A milestone that "could potentially do for magnets what silicon has done for electronics."
Scientists at the Florida State University-based National High Magnetic Field Laboratory just created what they claim to be the world's strongest magnetic field using a toilet paper roll-sized magnet that's less than a centimeter thick.
The miniature electromagnet was created by MagLab engineer Seungyong Hahn. It generated a world-record 45.5 tesla magnetic field — more than 20 times the strength of a hospital MRI magnet.
Hahn and his team's research, published in the journal Nature Thursday, describes how they achieved such a strong field using a new conductor and magnet design. The magnet's superconductors were made out of a new compound called REBCO (rare earth barium copper oxide), which can carry twice as much current as superconductors used for previous record-breaking magnets — meaning a stronger electromagnetic field.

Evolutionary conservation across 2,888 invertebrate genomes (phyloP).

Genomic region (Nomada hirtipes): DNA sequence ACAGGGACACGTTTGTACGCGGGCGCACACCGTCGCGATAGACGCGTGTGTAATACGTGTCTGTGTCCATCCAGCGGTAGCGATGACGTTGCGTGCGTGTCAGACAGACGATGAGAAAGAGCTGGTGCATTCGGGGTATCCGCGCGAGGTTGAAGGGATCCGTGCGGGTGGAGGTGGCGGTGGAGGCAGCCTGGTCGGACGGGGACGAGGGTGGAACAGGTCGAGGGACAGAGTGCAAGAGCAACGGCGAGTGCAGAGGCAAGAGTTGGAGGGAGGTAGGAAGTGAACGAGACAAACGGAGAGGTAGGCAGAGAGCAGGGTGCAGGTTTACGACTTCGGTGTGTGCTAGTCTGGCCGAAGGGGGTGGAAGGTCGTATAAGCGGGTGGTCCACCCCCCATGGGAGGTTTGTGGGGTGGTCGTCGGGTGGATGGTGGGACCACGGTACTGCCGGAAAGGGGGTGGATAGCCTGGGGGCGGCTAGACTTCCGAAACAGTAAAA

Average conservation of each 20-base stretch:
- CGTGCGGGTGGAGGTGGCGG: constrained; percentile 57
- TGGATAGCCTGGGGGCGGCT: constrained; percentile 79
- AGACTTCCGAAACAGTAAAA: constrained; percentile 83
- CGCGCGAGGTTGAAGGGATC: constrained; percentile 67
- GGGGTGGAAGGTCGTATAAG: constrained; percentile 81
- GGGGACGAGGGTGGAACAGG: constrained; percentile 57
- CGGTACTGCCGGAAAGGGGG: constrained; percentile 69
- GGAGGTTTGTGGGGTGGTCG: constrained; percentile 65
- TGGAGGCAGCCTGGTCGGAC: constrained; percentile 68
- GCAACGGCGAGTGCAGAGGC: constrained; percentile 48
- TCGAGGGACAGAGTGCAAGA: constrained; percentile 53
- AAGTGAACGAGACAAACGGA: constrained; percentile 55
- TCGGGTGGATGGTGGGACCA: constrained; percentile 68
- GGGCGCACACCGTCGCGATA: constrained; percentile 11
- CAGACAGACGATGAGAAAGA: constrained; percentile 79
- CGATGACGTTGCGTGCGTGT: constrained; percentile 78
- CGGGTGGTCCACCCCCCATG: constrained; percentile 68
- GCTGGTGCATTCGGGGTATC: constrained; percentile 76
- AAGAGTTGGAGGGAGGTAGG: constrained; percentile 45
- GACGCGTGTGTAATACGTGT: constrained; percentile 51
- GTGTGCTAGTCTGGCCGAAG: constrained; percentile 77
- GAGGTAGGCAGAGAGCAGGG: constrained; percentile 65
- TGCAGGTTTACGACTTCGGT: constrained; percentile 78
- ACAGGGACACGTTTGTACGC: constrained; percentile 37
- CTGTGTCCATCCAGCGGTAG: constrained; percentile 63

The team also skipped on adding insulation.
"The fact that the turns of the coil are not insulated from each other means that they can share current very easily and effectively in order to bypass any of these obstacles," David Larbalestier, co-author of the paper, said.
The team has big hopes for the technology.
"This is indeed a miniaturization milestone that could potentially do for magnets what silicon has done for electronics," MagLab Director Greg Boebinger said in a statement. "This creative technology could lead to small magnets that do big jobs in places like particle detectors, nuclear fusion reactors and diagnostic tools in medicine."
READ MORE: National MagLab creates world-record magnetic field with small, compact coil [Florida State University]
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